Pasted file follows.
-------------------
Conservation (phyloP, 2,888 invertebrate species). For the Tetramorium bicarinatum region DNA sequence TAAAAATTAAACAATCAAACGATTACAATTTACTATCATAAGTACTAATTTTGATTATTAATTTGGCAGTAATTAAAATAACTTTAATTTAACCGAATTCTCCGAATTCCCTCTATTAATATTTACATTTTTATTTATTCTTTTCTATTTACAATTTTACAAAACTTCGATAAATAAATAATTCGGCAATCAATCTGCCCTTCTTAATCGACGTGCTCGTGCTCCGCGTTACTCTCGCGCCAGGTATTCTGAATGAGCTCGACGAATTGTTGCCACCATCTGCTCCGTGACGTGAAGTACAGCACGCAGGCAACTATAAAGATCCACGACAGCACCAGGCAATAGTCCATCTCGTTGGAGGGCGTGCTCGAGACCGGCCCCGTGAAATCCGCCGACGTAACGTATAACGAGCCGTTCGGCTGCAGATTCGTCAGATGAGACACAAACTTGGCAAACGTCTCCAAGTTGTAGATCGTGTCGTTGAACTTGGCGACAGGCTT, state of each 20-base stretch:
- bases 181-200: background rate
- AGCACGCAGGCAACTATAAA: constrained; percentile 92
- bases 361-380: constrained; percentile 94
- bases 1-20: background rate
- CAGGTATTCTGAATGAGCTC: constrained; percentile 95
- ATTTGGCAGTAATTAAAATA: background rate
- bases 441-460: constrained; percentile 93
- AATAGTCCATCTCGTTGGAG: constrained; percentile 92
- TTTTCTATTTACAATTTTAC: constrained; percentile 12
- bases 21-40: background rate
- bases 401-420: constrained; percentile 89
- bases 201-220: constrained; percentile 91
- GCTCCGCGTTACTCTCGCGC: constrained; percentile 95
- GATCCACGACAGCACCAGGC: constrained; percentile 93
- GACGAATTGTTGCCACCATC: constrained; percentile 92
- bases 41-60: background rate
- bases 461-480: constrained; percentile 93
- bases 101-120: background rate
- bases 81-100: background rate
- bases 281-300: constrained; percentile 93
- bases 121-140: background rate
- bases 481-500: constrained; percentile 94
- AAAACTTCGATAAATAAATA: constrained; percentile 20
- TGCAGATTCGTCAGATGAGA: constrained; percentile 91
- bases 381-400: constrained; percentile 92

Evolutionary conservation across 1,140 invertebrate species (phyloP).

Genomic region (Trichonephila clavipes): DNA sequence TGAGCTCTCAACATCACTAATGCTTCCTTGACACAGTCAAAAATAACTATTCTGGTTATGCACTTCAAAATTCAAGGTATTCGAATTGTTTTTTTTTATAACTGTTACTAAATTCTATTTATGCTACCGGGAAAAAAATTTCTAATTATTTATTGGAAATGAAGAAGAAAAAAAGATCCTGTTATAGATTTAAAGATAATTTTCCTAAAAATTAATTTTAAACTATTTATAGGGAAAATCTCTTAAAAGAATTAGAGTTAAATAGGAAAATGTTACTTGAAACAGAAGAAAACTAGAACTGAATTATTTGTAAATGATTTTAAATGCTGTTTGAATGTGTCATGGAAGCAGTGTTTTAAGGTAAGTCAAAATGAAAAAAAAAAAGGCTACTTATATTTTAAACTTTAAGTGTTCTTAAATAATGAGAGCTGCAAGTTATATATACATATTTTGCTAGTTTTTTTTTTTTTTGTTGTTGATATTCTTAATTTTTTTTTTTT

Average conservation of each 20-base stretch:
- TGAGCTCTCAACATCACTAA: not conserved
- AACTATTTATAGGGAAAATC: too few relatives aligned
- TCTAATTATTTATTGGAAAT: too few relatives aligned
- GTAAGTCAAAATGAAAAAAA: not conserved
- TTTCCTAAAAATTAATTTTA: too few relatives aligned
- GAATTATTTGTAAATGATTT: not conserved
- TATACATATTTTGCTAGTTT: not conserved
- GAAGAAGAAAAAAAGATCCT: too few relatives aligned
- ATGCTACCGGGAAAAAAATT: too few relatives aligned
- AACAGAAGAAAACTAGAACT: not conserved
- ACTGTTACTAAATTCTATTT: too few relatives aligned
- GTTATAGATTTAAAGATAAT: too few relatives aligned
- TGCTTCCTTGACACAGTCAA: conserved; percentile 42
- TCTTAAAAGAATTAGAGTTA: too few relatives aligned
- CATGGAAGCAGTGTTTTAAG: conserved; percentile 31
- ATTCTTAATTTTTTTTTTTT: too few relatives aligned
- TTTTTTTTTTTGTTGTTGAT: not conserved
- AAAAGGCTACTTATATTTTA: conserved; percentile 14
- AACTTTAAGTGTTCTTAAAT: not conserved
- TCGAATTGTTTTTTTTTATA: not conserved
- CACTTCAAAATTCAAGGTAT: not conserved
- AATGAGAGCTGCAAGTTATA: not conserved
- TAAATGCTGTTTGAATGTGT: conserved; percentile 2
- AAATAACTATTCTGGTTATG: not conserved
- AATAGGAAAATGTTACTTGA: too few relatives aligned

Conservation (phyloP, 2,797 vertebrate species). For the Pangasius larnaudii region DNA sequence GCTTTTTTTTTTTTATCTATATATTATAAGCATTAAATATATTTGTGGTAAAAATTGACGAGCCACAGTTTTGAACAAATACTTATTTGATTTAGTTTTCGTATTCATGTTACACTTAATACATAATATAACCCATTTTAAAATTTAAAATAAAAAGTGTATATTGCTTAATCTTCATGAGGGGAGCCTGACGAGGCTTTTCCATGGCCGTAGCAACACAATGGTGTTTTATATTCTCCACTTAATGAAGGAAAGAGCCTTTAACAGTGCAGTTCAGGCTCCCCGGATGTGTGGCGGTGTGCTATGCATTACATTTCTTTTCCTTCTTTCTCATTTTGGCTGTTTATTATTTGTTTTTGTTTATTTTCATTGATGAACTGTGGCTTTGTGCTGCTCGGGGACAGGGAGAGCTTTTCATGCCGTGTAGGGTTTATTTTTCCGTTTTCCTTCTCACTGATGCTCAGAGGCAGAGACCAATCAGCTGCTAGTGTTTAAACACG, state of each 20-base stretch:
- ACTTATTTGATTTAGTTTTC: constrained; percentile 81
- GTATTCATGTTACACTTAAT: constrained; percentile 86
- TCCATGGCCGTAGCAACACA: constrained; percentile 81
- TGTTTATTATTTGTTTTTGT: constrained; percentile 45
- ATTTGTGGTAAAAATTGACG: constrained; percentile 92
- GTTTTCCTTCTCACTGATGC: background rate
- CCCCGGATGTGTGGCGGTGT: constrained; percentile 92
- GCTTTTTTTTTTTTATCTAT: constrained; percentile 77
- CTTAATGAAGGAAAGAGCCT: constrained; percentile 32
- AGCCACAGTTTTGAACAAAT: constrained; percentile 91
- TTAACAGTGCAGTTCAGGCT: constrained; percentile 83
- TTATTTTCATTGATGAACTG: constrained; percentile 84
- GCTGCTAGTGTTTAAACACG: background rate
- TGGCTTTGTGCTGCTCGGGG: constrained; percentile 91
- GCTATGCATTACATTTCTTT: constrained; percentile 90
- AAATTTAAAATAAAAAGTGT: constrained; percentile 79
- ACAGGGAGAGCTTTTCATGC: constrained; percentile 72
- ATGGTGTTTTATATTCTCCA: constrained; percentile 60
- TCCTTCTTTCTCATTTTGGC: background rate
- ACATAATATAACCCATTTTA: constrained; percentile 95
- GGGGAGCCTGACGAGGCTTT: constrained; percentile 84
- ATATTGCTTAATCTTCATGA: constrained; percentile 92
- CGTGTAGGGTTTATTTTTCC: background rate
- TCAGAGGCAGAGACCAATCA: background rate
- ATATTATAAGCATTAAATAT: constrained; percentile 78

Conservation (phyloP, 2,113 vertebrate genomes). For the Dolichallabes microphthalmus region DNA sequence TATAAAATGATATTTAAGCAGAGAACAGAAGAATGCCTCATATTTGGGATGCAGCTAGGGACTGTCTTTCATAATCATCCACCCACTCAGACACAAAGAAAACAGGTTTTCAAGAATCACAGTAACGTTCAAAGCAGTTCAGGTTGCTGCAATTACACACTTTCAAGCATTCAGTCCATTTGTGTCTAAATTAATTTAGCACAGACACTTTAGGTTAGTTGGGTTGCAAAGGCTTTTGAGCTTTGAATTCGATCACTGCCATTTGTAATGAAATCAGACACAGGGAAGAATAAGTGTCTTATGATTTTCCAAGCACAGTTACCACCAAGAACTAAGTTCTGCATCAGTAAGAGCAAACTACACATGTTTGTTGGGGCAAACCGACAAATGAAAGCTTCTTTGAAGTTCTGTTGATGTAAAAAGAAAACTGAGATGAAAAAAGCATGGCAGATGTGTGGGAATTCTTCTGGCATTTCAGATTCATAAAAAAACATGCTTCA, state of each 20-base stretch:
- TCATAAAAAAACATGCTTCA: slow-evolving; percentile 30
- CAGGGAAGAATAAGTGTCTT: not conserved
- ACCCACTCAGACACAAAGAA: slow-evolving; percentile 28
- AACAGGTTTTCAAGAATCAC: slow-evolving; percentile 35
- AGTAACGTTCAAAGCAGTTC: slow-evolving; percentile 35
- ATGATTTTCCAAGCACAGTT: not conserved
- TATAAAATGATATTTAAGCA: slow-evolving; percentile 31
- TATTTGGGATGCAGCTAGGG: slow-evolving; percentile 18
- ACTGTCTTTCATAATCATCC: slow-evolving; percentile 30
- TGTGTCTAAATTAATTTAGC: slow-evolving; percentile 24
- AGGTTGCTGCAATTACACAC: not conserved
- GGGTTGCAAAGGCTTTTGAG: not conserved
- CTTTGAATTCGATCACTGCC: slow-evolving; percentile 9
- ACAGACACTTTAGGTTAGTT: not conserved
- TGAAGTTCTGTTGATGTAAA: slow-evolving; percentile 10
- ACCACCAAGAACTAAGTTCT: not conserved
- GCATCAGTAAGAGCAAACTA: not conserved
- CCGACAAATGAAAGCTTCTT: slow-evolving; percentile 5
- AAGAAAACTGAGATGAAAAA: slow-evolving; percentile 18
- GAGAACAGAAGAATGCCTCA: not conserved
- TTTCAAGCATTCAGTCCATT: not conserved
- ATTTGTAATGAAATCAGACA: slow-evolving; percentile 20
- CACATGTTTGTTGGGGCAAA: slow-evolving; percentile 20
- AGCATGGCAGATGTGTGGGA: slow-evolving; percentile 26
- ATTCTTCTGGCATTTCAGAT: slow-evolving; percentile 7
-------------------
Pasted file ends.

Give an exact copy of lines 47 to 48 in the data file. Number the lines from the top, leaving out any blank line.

- AAAAGGCTACTTATATTTTA: conserved; percentile 14
- AACTTTAAGTGTTCTTAAAT: not conserved